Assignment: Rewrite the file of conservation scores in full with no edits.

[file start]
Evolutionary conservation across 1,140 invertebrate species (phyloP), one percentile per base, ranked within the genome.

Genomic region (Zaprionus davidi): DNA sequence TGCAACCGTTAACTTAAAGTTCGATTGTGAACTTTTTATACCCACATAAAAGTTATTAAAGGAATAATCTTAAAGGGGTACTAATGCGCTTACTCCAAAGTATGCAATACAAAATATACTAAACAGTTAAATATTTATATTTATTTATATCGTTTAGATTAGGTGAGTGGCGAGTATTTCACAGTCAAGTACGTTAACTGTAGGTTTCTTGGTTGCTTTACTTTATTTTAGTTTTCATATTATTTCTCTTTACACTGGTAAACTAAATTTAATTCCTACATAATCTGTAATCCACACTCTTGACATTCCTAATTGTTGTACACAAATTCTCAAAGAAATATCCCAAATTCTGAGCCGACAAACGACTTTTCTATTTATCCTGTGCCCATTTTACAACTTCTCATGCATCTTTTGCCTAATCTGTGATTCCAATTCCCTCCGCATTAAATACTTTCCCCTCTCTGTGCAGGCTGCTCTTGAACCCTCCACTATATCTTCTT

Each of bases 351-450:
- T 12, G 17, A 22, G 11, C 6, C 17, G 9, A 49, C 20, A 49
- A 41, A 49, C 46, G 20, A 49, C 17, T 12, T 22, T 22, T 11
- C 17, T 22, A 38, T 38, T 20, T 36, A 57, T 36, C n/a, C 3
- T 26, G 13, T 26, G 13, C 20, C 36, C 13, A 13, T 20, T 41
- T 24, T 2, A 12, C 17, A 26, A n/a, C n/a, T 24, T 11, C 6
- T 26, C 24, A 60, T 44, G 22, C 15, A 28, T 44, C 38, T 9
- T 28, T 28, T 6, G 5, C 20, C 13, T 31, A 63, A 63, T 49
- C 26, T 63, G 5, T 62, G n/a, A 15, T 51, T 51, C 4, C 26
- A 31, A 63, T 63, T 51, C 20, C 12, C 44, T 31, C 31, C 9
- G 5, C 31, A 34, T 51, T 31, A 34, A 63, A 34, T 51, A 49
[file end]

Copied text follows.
Evolutionary conservation across 1,140 invertebrate species (phyloP), one percentile per base, ranked within the genome.

Genomic region (Zaprionus davidi): DNA sequence TGCAACCGTTAACTTAAAGTTCGATTGTGAACTTTTTATACCCACATAAAAGTTATTAAAGGAATAATCTTAAAGGGGTACTAATGCGCTTACTCCAAAGTATGCAATACAAAATATACTAAACAGTTAAATATTTATATTTATTTATATCGTTTAGATTAGGTGAGTGGCGAGTATTTCACAGTCAAGTACGTTAACTGTAGGTTTCTTGGTTGCTTTACTTTATTTTAGTTTTCATATTATTTCTCTTTACACTGGTAAACTAAATTTAATTCCTACATAATCTGTAATCCACACTCTTGACATTCCTAATTGTTGTACACAAATTCTCAAAGAAATATCCCAAATTCTGAGCCGACAAACGACTTTTCTATTTATCCTGTGCCCATTTTACAACTTCTCATGCATCTTTTGCCTAATCTGTGATTCCAATTCCCTCCGCATTAAATACTTTCCCCTCTCTGTGCAGGCTGCTCTTGAACCCTCCACTATATCTTCTT

Each of bases 351-450:
- T 12, G 17, A 22, G 11, C 6, C 17, G 9, A 49, C 20, A 49
- A 41, A 49, C 46, G 20, A 49, C 17, T 12, T 22, T 22, T 11
- C 17, T 22, A 38, T 38, T 20, T 36, A 57, T 36, C n/a, C 3
- T 26, G 13, T 26, G 13, C 20, C 36, C 13, A 13, T 20, T 41
- T 24, T 2, A 12, C 17, A 26, A n/a, C n/a, T 24, T 11, C 6
- T 26, C 24, A 60, T 44, G 22, C 15, A 28, T 44, C 38, T 9
- T 28, T 28, T 6, G 5, C 20, C 13, T 31, A 63, A 63, T 49
- C 26, T 63, G 5, T 62, G n/a, A 15, T 51, T 51, C 4, C 26
- A 31, A 63, T 63, T 51, C 20, C 12, C 44, T 31, C 31, C 9
- G 5, C 31, A 34, T 51, T 31, A 34, A 63, A 34, T 51, A 49